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'Black Panther' Superhero Mirrors America's Struggle on Race


(Photo: Marvel)

(Photo: Marvel)

By Patrick Hamilton, Ph.D., and Allan Austin, Ph.D. C Misericordia University

Comics\’ first black superhero C Marvel\’s Black Panther C is undergoing a bit of a renaissance this spring. The character, played by Chadwick Boseman, will soon join the Marvel Cinematic Universe, debuting in May\’s \”Captain America: Civil War\’\’ before headlining his own film scheduled for release in 2018.

National Book Award-winner and MacArthur \”Genius Grant\” recipient Ta-Nehisi Coates will write a brand new Black Panther series with artist Brian Stelfreeze. The Atlantic, currently on the internet and in its April 2016 issue, features a unique preview and interview with Coates regarding the series.

This sudden ascendancy aside, Black Panther\’s history in comics has more often been an indication of the limits impinging black identity in the U.S. He and Wakanda, the fictional African nation he rules, first appeared in \”Fantastic Four\” #52 (July, 1966), but evoked the stereotype of the \”noble savage,\” juxtaposing wondrous technology and primitive stereotypes. In \”Avengers\” #52 (May, 1968), Black Panther joined Marvel\’s Avengers, but kept his identity as a black man hidden in the general public from the Marvel Universe until issue #73.

But perhaps most evocative of those limits was a guest appearance in \”Fantastic Four\” #119 (February, 1972), where he leaps into battle suddenly calling himself \”The Black Leopard!\” As he explains, he\’s eschewed his former title due to the \”political connotations\” that the name Black Panther now carries within the U.S. Though he claims to \”neither condemn nor condone\” the actions from the Black Panther organization, his writers felt behooved to tread carefully and draw a clear line between their hero and the nationalist group, along with the black identity they asserted.

The Black Panther\’s and the creators\’ decisions to play it safe politically resulted quite naturally from the corporate good reputation for Marvel. The organization had struggled to locate its footing in an industry long covered with DC Comics, which, after The second world war, insulated its heroes from Red Scare crusaders by concentrating on fantastical stories that avoided controversial topics like race.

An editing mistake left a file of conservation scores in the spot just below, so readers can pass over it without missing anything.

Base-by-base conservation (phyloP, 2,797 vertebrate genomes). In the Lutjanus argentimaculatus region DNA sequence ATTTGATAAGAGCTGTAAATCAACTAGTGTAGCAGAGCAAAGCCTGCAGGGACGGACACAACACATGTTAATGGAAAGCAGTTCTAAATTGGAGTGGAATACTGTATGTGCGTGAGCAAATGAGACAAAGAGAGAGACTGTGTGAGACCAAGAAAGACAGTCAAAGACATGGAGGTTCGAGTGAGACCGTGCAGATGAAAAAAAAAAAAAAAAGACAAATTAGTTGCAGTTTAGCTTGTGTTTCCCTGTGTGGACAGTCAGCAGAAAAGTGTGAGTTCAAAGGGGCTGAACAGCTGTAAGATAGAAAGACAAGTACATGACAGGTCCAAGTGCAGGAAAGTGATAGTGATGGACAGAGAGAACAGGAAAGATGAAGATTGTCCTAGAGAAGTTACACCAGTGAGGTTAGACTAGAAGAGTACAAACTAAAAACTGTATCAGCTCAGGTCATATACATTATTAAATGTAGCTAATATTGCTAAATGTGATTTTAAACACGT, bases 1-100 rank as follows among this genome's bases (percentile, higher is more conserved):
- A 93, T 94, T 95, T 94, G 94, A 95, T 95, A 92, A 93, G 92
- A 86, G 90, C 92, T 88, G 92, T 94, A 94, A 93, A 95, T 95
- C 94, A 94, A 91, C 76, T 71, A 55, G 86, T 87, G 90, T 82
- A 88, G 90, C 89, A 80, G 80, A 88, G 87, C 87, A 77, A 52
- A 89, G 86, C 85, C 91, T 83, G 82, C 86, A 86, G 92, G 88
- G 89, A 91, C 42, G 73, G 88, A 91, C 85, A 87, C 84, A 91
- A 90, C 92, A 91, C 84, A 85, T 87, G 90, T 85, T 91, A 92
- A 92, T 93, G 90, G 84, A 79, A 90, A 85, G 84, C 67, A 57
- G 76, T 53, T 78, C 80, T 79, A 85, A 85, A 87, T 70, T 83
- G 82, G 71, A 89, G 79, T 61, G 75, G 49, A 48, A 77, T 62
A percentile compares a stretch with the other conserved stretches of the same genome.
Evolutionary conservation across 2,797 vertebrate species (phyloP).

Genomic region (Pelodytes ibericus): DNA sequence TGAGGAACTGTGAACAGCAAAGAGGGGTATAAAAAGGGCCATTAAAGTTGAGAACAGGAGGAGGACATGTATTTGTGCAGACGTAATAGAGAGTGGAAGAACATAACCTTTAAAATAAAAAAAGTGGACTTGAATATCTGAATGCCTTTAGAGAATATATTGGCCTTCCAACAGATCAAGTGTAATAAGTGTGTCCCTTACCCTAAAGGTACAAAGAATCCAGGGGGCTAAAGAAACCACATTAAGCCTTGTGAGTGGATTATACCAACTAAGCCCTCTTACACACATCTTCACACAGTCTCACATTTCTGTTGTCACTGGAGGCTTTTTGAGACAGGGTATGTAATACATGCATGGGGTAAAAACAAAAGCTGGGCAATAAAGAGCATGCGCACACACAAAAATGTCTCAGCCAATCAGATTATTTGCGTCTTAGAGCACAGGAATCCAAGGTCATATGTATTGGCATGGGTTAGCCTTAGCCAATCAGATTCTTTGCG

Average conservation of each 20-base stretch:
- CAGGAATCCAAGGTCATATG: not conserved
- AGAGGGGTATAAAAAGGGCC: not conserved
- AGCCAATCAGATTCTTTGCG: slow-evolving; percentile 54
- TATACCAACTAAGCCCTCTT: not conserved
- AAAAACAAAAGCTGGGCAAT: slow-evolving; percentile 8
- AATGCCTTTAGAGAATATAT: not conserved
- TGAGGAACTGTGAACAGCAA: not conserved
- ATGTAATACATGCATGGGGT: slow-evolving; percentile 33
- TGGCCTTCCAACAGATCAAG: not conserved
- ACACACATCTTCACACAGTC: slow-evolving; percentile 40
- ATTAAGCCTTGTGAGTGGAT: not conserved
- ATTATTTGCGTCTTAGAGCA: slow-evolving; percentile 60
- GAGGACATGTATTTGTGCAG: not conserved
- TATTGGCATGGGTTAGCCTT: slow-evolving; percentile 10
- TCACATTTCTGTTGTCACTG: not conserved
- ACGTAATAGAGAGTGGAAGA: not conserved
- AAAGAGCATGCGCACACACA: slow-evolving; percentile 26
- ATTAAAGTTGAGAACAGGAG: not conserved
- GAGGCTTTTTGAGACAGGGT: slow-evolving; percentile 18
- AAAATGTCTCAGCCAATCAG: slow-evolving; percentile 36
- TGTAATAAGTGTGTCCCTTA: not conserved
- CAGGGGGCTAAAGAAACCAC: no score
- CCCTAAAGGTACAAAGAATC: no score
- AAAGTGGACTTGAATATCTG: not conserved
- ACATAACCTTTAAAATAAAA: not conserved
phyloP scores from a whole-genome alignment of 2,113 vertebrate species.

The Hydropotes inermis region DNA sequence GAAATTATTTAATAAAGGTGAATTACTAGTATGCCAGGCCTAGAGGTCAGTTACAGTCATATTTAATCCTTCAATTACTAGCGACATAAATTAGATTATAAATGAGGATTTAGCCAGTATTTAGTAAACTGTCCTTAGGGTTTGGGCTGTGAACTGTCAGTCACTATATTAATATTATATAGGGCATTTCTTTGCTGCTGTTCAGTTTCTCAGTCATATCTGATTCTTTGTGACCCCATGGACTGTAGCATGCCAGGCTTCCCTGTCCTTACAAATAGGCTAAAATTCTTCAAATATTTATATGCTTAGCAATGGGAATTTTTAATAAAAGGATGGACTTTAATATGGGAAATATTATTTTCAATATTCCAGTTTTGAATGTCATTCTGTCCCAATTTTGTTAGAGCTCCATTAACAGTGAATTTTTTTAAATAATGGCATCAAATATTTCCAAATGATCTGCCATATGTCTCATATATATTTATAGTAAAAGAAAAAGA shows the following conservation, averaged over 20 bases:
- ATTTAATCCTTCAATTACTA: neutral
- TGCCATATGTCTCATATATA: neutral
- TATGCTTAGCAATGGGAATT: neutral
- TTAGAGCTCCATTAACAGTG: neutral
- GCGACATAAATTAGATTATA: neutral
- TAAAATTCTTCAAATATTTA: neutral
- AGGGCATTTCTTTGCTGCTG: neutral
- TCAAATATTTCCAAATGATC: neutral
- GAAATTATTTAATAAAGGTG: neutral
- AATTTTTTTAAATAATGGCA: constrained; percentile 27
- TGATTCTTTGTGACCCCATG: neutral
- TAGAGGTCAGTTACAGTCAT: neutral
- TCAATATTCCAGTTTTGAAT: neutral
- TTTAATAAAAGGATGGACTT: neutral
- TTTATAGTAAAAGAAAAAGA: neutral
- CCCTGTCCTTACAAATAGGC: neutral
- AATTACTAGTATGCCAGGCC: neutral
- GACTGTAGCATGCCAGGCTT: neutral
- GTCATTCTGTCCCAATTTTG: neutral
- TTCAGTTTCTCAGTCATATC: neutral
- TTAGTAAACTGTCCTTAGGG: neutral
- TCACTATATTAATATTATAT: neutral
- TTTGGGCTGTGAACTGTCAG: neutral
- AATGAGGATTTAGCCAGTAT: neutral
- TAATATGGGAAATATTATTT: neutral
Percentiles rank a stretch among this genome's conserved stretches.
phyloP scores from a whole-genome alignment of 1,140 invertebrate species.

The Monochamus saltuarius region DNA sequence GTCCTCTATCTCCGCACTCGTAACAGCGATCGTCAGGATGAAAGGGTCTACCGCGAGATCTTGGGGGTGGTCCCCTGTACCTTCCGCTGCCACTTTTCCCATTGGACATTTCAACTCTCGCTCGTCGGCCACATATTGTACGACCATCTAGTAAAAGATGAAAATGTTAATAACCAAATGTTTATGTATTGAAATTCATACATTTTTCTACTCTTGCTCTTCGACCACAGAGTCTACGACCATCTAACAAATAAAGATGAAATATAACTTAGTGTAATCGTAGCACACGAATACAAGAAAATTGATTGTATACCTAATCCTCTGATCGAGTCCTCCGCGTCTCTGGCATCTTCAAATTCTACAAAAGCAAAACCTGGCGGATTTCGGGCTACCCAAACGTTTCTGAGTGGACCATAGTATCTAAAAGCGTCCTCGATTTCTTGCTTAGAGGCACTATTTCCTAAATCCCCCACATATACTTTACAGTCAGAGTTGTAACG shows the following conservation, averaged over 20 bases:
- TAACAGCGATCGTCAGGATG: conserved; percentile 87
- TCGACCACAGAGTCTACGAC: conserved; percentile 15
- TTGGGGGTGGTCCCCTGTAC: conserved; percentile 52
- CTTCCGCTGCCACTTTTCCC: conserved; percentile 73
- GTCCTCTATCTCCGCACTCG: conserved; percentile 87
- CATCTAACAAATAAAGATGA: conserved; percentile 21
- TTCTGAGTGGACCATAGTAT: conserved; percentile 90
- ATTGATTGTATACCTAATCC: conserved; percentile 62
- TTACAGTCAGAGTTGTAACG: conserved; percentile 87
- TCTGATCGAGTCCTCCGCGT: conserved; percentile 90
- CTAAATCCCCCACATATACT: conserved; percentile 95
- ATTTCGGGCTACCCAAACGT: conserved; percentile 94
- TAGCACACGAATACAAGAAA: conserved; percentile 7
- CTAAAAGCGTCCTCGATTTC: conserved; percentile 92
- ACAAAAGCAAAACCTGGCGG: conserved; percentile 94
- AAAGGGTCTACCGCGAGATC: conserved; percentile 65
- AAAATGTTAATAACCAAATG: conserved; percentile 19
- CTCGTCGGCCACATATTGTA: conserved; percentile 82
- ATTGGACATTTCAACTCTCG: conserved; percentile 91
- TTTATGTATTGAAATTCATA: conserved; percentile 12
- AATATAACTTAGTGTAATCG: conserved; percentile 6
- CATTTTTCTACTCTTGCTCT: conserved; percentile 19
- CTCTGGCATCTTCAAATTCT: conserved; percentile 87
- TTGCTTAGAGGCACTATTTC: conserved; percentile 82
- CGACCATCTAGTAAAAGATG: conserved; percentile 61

Marvel challenged DC\’s conservative approach in early 1960s, grounding its revived superhero tales more concretely in pressing social issues like the continuing power American racism. While Marvel\’s efforts were far from perfect C it looked at race intermittently and relied on stereotypes too often C writers like Stan Lee and artists including Jack Kirby and Steve Ditko presented stories that at least occasionally promoted a liberal, multicultural agenda.

But Marvel\’s engagement with social justice had limits. Lee addressed contentious subjects in non-controversial ways, always ensuring his fare did not offend with too radical a note and thus could sell without controversy. His strategy mirrored broader social trends that encouraged \”safe\” conversations about race that will not offend mainstream Americans.

Flash forward almost half a century, and that we see that these same issues still inhibit black expression. The Black Lives Matters movement, for instance, began on the straight-forward enough note: American society must acknowledge and address continuing violence against African Americans. A backlash was immediate, with the competing All Lives Matter movement arising to limit the conversation; its suggestion that all lives are the same in 21st century America ignores disparate lived experiences created by race.

Similarly, it\’s interesting to notice the hub-bub brought on by Beyonce\’s recent nod to the Black Panthers during her Super Bowl half-time show. One imagines that the tribute to Martin Luther King, Jr. C an appropriate subject for that mainstream C would not have generated the same kind of backlash. Again, we seem willing to address race, but only on terms which are \”safe\” and thus don\’t challenge those who are in capacity to really listen to the grievances of those who are not.

These examples suggest the continued need for a genuine and open national conversation about race. In the late 1990s, writer Christopher Priest and artist Mark Texeira presented a more political Black Panther series that grounded the hero inside a racialized society, and also the inclusion of Everett K. Ross, the series\’ point-of-view character, in \”Civil War\” suggests the film character\’s potential basis within this version. And something supposes that Coates\’ Panther will hew more closely for this approach than to the Marvel type of \”safe\” liberalism in the 1960s.

In any case, the Black Panther\’s vexed history mirrors all too well the American struggle with race because the advent of the Civil Rights Movement, and suggests very clearly our requirement for more honest and searching conversations about precisely what has changed because the movement C and just what hasn\’t.


Patrick Hamilton, Ph.D., associate professor of English, and Allan Austin, Ph.D., professor of history and government, at Misericordia University are currently finishing a magazine on race and superheroes since The second world war. Misericordia University may be the oldest four-year institution better education in Luzerne County, and ranks within the top tier of the Best Regional Universities C North category of U.S. News and World Report\’s 2016 edition of Best Colleges and was designated a 2016 Best Northeastern College through the Princeton Review.

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